Formalizing an old desire of Einstein, "psi-epistemic theories" try to reproduce the predictions of quantum mechanics, while viewing quantum states as ordinary probability distributions over underlying objects called "ontic states." Regardless of one's philosophical views about such theories, the question arises of whether one can cleanly rule them out, by proving no-go theorems analogous to the Bell Inequality. In the 1960s, Kochen and Specker (who first studied these theories) constructed an elegant psi-epistemic theory for Hilbert space dimension d=2, but also showed that any deterministic psi-epistemic theory must be "measurement contextual" in dimensions 3 and higher. Last year, the topic attracted renewed attention, when Pusey, Barrett, and Rudolph (PBR) showed that any psi-epistemic theory must "behave badly under tensor product." In this paper, we prove that even without the Kochen-Specker or PBR assumptions, there are no psi-epistemic theories in dimensions d>=3 that satisfy two reasonable conditions: (1) symmetry under unitary transformations, and (2) "maximum nontriviality" (meaning that the probability distributions corresponding to any two non-orthogonal states overlap). On the other hand, we also show the surprising result that without the symmetry restriction, one can construct maximally-nontrivial psi-epistemic theories in every finite dimension d.

    Faculty and post-docs are welcome.

  • April 5
    Fabio Franchini

    Entanglement and Quantum Computation in the 1D Quantum Ising Model

    The 1D Ising model, and its extension known as the XY chain, are characterized by free fermionic excitations. Despite this apparent simplicity, they present a rich phase diagram and constitute a wonderful toy model that has intrigued theoretical physicists for decades. This interest, of course, extended to the study of its entanglement entropy. I will discuss the analytical results obtained for the Renyi entropies through exact solutions in the thermodynamic limit, showing how the Conformal Field Theory prediction is recovered in the scaling limit close to the Quantum Phase Transitions. I will also show the peculiar behavior of the entropies close to a bi-critical point, where the CFT is not applicable, and where one observes an essential singularity, for which infinitesimal changes in the parameters of the model can trigger macroscopic differences in the entanglement. Finally, I will discuss how the entanglement entropy can be used to characterize the different computational power (under the adiabatic quantum algorithm) of the different phases of the model and I will argue that this difference can be traced in the existence of (Majorana) edge states, as shown by Kitaev.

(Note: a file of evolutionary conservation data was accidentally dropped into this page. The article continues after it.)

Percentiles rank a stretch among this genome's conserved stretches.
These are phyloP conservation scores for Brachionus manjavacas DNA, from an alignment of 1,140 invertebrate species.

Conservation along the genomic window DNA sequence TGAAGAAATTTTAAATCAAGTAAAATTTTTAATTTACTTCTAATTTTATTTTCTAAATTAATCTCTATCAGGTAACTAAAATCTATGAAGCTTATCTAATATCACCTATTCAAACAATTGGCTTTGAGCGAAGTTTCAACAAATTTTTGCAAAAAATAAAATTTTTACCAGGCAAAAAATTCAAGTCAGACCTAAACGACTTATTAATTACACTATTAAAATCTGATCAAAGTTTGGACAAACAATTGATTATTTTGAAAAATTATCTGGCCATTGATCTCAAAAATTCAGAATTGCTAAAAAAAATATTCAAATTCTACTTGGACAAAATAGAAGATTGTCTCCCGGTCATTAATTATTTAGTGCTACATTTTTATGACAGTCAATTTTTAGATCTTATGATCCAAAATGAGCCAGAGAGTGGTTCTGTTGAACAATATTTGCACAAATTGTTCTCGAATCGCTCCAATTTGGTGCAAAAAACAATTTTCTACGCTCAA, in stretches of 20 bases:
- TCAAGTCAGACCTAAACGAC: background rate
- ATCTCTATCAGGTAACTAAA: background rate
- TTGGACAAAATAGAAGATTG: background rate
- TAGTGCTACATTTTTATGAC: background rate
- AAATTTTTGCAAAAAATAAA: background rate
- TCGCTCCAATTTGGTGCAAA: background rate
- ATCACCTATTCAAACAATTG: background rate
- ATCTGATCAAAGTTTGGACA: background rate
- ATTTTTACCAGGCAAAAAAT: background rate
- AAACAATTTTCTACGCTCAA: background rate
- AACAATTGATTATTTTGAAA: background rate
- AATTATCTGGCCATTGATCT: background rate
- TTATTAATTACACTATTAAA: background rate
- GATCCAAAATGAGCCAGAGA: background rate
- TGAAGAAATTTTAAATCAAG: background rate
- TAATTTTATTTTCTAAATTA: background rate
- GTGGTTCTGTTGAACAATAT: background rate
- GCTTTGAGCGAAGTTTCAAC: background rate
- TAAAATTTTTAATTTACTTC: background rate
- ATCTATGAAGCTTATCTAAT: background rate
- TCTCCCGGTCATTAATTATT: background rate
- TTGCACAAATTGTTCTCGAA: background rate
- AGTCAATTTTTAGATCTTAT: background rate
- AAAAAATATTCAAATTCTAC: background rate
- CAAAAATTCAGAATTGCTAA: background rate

Faculty and post-docs are welcome.

  • April 19
    Sho Yaida

    Critical Phenomena in Supercooled Liquids

    I will first introduce salient features of supercooled liquids, calling for theoretical explanation. In particular there seem to exist novel critical phenomena hidden in the physics of supercooled liquids. To this end, I will present an effective field theory approach to quantitatively capture universal aspects of such phenomena.

    Faculty and post-docs are welcome.

  • April 26
    Duff Neill

    Classical Space-times from the S-Matrix

    We show that classical space-times can be derived directly from the S-matrix for a theory of massive particles coupled to a massless spin two particle. As an explicit example we derive the Schwarzchild space-time as a series in GN. At no point of the derivation is any use made of the Einstein-Hilbert action or the Einstein equations. The intermediate steps involve only on-shell S-matrix elements which are generated via BCFW recursion relations and unitarity sewing techniques. The notion of a space-time metric is only introduced at the end of the calculation where it is extracted by matching the potential determined by the S-matrix to the geodesic motion of a test particle. Other static space-times such as Kerr follow in a similar manner. From a technical standpoint our methodology can also be utilized to calculate quantities relevant for the binary inspiral problem more efficiently then the more traditional Feynman diagram methodology.

    Faculty and post-docs are welcome.

  • May 5
    Sho Yaida

    Critical Phenomena in Supercooled Liquids

    I will first introduce salient features of supercooled liquids, calling for theoretical explanation. In particular there seem to exist novel critical phenomena hidden in the physics of supercooled liquids. To this end, I will present an effective field theory approach to quantitatively capture universal aspects of such phenomena.

    Technical References:

    (1) S. Yaida, "Effective Field Theory for Supercooled Liquids," arXiv:1212.0857 [cond-mat.dis-nn].

    (2) E. Dyer, J. Lee, and S. Yaida, "Critical Exponents for Supercooled Liquids," arXiv:1302.2917 [cond-mat.dis-nn].

    Nontechnical Reference:
    (a) http://www.youtube.com/watch?v=Rsu30g6Rmp4

    Faculty and post-docs are welcome.

  • May 10
    Shu-Heng Shao

    M-theory and Quantum Mechanics

    We will begin with an introduction to the conjecture that M-theory is holographically dual to a supersymmetric quantum mechanics. Although numerous checks have been done on this duality in the past 15 years, most of them crucially depend on the power of supersymmetry. The thermal free energy, on the other hand, is a non-supersymmetric quantity that should match if the duality is true. We will describe the strategy to compute the free energy for various supersymmetric quantum mechanics by solving the truncated Schwinger-Dyson equations.

    Faculty and post-docs are welcome.